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In the process of trying to prove the derivative of $f(x)=a^x$ (for $a\in\mathbb{R}$) using the definition of the derivative, one arrives at the following equation:

\begin{align} \frac{df}{dx} = \frac{d}{dx}\left[a^x\right] = \lim_{\Delta x \rightarrow 0}\left[\frac{a^{(x+\Delta x)}-a^x}{\Delta x}\right] = \lim_{\Delta x \rightarrow 0}\left[\frac{(a^{\Delta x} - 1)a^x}{\Delta x}\right] \end{align}

At this point, I wish to show that

\begin{align} \lim_{\Delta x \rightarrow 0}\left[\frac{a^{\Delta x} - 1}{\Delta x}\right] = \ln(a). \end{align}

How can one show that this is true in this context WITHOUT Taylor Series and WITHOUT the knowledge of the derivative of $e^x$? (i.e. from first principles in the context of the proof?) L'Hopital's rule seems to be ineffective here since it would involve assuming what we are trying to prove.

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    $\begingroup$ How do you define $a^x$ $\endgroup$ – hamam_Abdallah Dec 5 '16 at 22:25
  • $\begingroup$ Good point, how about $f(x+y)=f(x)f(y)$? $\endgroup$ – BoisterousLemma Dec 5 '16 at 22:32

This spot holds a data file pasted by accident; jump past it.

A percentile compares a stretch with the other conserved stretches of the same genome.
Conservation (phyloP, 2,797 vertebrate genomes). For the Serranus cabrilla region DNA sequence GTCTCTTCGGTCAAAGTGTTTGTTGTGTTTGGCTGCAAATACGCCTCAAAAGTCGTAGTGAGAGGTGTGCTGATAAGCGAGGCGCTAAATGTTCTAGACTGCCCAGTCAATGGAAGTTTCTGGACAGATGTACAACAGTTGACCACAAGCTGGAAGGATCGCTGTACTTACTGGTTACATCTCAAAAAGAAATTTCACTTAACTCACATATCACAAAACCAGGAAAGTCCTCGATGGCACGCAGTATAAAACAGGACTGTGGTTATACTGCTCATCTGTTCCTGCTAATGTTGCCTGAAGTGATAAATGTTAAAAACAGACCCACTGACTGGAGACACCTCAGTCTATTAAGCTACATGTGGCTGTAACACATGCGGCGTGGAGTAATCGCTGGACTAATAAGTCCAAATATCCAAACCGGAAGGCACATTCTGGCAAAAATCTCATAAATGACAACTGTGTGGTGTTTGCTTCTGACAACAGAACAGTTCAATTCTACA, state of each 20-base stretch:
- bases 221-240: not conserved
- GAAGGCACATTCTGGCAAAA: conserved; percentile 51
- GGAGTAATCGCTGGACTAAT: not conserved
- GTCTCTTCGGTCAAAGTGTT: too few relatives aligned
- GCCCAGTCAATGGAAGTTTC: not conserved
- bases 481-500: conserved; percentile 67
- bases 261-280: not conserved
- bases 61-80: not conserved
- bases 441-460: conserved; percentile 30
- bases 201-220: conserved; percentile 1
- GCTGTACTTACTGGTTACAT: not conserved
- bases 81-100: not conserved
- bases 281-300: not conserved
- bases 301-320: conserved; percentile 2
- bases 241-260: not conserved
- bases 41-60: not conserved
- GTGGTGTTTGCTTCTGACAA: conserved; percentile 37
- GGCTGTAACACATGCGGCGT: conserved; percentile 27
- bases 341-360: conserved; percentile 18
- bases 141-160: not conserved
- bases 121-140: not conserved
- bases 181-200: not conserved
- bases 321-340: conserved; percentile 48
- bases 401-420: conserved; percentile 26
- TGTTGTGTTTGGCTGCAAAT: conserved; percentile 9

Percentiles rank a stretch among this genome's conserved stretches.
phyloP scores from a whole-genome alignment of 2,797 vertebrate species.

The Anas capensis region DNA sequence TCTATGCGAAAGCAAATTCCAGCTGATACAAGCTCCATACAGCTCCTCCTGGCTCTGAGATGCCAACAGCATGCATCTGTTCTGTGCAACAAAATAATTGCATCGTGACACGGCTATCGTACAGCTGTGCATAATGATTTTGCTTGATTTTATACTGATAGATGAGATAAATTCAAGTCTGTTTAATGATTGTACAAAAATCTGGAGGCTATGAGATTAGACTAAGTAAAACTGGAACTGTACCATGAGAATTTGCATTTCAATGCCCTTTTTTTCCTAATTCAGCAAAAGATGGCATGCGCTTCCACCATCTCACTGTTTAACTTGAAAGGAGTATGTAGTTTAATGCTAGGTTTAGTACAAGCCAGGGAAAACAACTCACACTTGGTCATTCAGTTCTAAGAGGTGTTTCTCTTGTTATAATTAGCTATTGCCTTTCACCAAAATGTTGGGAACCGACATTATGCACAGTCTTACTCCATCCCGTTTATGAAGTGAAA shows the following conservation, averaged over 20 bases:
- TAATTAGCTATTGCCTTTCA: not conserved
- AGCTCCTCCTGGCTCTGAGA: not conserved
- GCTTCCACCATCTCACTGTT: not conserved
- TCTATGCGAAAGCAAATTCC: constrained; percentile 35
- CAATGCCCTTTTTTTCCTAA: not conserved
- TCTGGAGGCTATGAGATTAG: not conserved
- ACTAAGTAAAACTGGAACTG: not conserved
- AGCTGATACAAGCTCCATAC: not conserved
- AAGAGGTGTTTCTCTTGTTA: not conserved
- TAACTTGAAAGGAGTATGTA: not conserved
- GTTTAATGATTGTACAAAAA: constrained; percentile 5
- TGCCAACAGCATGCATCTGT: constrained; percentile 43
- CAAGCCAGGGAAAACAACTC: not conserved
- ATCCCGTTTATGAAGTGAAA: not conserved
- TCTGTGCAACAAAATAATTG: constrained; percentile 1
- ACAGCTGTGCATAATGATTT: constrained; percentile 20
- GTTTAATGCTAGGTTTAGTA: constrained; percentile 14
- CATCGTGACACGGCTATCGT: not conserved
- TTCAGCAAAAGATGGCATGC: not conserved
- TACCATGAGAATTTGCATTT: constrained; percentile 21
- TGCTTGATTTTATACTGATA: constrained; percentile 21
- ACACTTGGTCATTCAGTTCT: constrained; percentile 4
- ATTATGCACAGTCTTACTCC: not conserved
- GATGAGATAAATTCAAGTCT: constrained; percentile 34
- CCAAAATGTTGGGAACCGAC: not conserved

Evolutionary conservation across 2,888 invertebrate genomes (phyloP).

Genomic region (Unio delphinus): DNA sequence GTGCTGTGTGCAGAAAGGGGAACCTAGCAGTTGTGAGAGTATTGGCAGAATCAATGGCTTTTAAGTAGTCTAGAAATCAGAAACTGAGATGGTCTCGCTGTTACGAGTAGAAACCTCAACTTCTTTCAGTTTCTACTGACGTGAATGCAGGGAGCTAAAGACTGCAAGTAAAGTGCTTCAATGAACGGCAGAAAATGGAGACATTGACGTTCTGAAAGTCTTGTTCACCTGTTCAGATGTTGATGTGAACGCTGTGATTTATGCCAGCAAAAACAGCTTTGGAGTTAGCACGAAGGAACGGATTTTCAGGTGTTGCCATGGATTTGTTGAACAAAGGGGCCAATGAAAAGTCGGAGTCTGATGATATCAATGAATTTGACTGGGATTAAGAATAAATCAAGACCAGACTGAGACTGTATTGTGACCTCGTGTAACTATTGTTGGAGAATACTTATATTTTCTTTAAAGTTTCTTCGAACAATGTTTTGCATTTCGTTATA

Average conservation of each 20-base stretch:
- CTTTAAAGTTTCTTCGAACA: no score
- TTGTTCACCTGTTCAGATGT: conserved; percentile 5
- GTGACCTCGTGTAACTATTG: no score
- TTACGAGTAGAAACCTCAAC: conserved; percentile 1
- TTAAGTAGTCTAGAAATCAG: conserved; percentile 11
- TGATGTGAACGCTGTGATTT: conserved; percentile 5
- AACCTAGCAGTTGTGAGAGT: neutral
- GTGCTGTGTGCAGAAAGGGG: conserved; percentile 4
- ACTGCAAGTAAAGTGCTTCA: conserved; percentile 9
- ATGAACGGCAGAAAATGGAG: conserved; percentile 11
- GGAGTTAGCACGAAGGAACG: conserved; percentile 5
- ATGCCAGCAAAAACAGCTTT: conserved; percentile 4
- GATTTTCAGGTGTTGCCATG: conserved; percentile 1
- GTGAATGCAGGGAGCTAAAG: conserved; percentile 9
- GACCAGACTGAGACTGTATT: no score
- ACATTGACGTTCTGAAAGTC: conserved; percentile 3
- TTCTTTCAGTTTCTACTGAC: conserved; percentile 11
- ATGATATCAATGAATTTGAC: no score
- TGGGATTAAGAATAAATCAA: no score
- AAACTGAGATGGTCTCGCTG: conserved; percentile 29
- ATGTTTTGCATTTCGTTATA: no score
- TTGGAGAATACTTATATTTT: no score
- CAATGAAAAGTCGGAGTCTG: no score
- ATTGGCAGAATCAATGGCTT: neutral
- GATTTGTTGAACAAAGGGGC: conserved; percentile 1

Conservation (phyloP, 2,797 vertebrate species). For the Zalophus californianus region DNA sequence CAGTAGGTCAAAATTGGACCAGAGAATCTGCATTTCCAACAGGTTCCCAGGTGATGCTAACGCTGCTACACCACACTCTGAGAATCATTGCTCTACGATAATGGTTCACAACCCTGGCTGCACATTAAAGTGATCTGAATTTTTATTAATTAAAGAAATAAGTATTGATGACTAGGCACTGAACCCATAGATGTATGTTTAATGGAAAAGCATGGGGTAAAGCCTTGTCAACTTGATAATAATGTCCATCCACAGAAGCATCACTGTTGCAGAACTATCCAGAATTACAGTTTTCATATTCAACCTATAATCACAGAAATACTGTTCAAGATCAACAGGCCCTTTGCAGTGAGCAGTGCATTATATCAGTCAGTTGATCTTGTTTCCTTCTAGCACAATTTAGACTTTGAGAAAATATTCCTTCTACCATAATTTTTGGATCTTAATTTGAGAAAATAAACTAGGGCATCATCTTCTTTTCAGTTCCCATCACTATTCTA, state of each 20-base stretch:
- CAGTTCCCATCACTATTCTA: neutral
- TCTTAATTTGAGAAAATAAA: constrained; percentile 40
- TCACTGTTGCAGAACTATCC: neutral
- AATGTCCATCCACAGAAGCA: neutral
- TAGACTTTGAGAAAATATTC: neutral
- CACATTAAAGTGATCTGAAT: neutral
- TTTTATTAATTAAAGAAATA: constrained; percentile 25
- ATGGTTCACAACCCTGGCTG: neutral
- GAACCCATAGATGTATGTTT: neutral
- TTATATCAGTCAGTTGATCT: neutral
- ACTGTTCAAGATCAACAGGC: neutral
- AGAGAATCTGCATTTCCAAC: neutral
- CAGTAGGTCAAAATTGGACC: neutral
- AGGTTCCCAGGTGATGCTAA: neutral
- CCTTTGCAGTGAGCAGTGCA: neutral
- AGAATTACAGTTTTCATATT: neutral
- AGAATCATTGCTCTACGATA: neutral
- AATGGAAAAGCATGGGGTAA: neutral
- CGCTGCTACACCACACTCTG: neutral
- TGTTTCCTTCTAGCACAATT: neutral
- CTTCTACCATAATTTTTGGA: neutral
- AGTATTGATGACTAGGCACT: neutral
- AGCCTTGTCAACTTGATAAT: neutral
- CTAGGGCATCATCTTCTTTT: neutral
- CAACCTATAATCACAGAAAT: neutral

• $\begingroup$ Please address the comment of @AbdallahHammam. What is your definition of $a^x?$ $\endgroup$ – zhw. Dec 5 '16 at 23:35
  • $\begingroup$ Here $a\in\mathbb{R}$ where $a\neq0$, and $f(x)=a^x$ is any nontrivial function such that $f(x+y)=f(x)f(y)$. Does that answer your question? $\endgroup$ – BoisterousLemma Dec 6 '16 at 0:42
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    $\begingroup$ See this answer math.stackexchange.com/a/1885860/72031 $\endgroup$ – Paramanand Singh Dec 6 '16 at 11:36
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Hint you can prove it using basic limit theorem( exponential limit) ...

(1+$\frac{1}{x})^x$=e . By assuming $ a^x-1=y$then you may see as x→0,y→0.then log(y+1)/loga=x .then substituting and using the exponential limit you can prove it

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In order to show that this limit is $\ln(a)$ you have to bring in the definition of the natural logarithm. And it is not good enough to say that $x = \ln(a) \Leftrightarrow a = e^x$ because that begs the question of how to define $e$.

One typical way to define the natural logarithm is as the integral of $1/x$; but that immediately lets you show that the derivative of $e^x$ is $e^x$ so it may not satisfy your desire.

So I think the best you can do without injecting knowledge of natural logarithms or of $e$, is to prove that the limit you present exists for all positive $a$ (though it might -- does -- depend on $a$) so that the derivative of $a^x$ will be $C(a) a^x$.

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